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ON Fritz Dietel: Organic Forms in Paper

Winter 2015
Winter 2015
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Sarah Kirk Hanley Sarah Kirk Hanley ( is an independent print specialist and critic based in the New York area. She is a contributor and online columnist for the journal Art in Print, instructor at New York University, and a consulting expert and advisor for several art appraisal services and online fine art marketplaces. After completing her printmaking degree in 1996, Hanley independently studied hand papermaking at the University of Iowa Center for the Book and volunteered at the Oakdale papermaking facility for one year under the direction of Lynn Amlie. Fritz Dietel (b. 1960, Northampton, MA) is a Philadelphia-based sculptor whose primary material is paper. His hybridized, elegant structures are influenced by organic forms, both natural and man-made, with sources of inspiration ranging from pollen spores to wooden boats. Often, he combines two or more referents to generate an abstract yet familiar shape: the invented structures recall, but do not replicate, their sources. The result is both compelling and somewhat alien, like seedpods or spores from an alternate universe.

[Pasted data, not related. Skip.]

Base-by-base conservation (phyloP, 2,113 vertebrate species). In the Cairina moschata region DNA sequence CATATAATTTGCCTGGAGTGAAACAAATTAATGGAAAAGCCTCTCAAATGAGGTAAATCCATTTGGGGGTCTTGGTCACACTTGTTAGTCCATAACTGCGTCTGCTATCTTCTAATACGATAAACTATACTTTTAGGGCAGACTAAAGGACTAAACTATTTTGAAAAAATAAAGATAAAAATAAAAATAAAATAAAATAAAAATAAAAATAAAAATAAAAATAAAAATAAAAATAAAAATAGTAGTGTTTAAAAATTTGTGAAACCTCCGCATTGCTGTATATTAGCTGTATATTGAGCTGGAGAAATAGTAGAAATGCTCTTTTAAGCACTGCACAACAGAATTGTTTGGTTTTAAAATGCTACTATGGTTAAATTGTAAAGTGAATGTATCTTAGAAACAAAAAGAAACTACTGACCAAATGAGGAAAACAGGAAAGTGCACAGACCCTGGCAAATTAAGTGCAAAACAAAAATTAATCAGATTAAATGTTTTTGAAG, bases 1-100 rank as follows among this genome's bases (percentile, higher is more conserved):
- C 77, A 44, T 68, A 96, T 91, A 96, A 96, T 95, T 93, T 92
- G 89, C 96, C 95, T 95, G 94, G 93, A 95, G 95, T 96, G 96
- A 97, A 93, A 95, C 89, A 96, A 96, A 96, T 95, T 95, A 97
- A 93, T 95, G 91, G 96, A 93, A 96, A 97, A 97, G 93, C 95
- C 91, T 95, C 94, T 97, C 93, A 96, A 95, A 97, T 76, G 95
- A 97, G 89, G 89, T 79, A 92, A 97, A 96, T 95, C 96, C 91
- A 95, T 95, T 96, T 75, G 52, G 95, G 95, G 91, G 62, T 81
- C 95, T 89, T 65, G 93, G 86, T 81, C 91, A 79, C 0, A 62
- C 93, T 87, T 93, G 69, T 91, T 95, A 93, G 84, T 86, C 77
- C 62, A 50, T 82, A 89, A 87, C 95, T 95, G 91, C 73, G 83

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The artist has spent much of his life outdoors, beginning with his childhood on a farm in Connecticut with regular visits to the Adirondacks. During his wanderings, Dietel found himself drawn to clusters of disparate organic materials "that become another shape. I love that combination of form." This fascination with organic detritus and "unexpected surprises" informs his aesthetic.1 He cites Richard Deacon, Kiki Smith, Richard Serra, and Martin Puryear as major influences. Dietel originally worked in steel as an undergraduate at The University of the Arts, then switched to wood after graduating, a medium he favored for over twenty years. However, this changed after an auspicious studio visit in 2006 with Susan Gosin, co-founder of Dieu Donné Papermill in New York. After seeing the elegant wood-based sculptures he had recently shown at Schmidt Dean Gallery in Philadelphia, Gosin suggested that paper might better suit Dietel's artistic goals. Following a weekend-long crash course in papermaking with her, the artist began to experiment in earnest. He is fascinated by paper's ability to mimic a wide variety of natural surfaces, from rawhide to leaves to fish skin. "It's light, it's translucent, it's strong, it's quiet," he says. "It's forgiving. It's a more romantic material."2 In order to further explore his interest in paper, Dietel applied for and was granted a Pew Fellowship in the Arts in 2007. The Pew grant allowed Dietel to experiment with his approach to building forms with paper; he describes himself as a "scientist, engineer, and inventor,"3 and these elements of his personality are brought to bear on his method. He begins with photographic images, usually from magazines, books, or websites. These often depict naturally occurring forms such as shells, kelp, seed pods, fungus, nests, or foliage, but he has also been inspired by manmade objects, including architecture, bridges, handmade boats, and traditional handicraft, such as Eskimo fish traps and raingear. These images fuel his sketches, which he then translates into armatures made of wood, foam, or paper. He uses the steam-bending process to make wooden ribbed structures with strips of Douglas fir, cedar, or oak that are joined with copper wire and epoxy, then wrapped in paper for reinforcement. When working with foam, Dietel joins laminated boards together and cuts them with a hot knife to shape the material. For sculptures made solely of paper, Dietel applies layers over a removable mold. For instance, the artist used slender plastic bags filled with packing peanuts to build the elongated structures of Lumen V (2014); these materials were removed once the outer layer of paper dried. In other works, Dietel leaves the armature in place, where it functions as an essential element of the piece. Whether or not the internal structure remains, the handmade paper surface of Dietel's sculptures is built up in layers, usually three or more, over a course of several days. He either sprays wet pulp over the armature with a pulp sprayer or wraps it with handmade sheets of paper. A single form can use up to forty sheets of paper. Sometimes the sheets are draped over the structure intact; other times he manipulates the paper into strings or ropes. In some cases, layers are bonded with methyl cellulose. Dietel prefers abaca fiber but he has also used cotton and linen pulp. (His supplier is Carriage House Paper and he favors abaca bleached or premium.) He has a separate area of the studio for papermaking, and built much of his equipment himself, including the moulds and press. He uses pigments only sparingly, either for visual appeal or to bring out a specific reference in the work (a green sprout or a magenta flower), but he continues to explore the use of color and says he may work more with pigmented pulp in the future. Wood remains an important material for Dietel and many of his paper structures, such as Chalice (2008), include sections comprised only of wood. After a five-year period of experimentation, Dietel showed his first body of paper-based works in 2011 at Schmidt Dean Gallery in Philadelphia. More recently, an exhibition of Dietel's works christened Sue Gosin's newest project, 315 Gallery, a pop-up space that opened in February of 2015. The exhibition included a range of work dating from the past decade, illustrating his transformation from working solely in wood (Thistle, 2004) to exclusively paper (Husk, 2014), and all the various stages between. Dietel continues to expand his practice, finding that he wants to work solely in paper more often. Aside from its clear affinity to his aesthetic interests, he notes, "It's comforting knowing that you don't have to wear protective equipment, glasses, gloves, dust mask or respirator."4 And in keeping with Dietel's interest in organic processes and forms, he is attracted to paper's natural variances and the fact that it "has a life of its own," celebrating the "naturally occurring shrinking, rippling, and buckling that transpires while \[the material\] is drying."5 For him, this is the most exciting aspect of working with paper. "It takes me out of the picture and allows the paper to be itself."6 Further information on Fritz Dietel and his paper-based work can be found at the artist's website ( and at the websites of Schmidt Dean Gallery ( and 315 Gallery ( An exhibition pamphlet for Fritz Dietel at 315 Gallery, New York, February 5–28, 2015 is available online at ___________ notes 1. John Thornton, Fritz Dietel: Natural Events (Philadelphia: Schmidt Dean Gallery, 2011), 8 min., 20 sec.; online content on Schmidt Dean Gallery website: and YouTube: Dt95UpICZS0 (accessed July 8, 2015). 2. Glenn Holsten. 12 Short Films of the 2007 Pew Fellows (Philadelphia: Pew Fellowships in the Arts and Marketing Innovation Program, Philadelphia Center for Arts and Heritage, 2007), 5 min., 0 sec.; online content on Pew Center for Arts & Heritage website: and YouTube: https:// jdIJ-KeM (accessed July 8, 2015). 3. Fritz Dietel, telephone interview with the author, June 19, 2015. 4. Ibid. 5. Fritz Dietel, e-mail interview with the author, June 20, 2015. 6. Thornton, Fritz Dietel: Natural Events.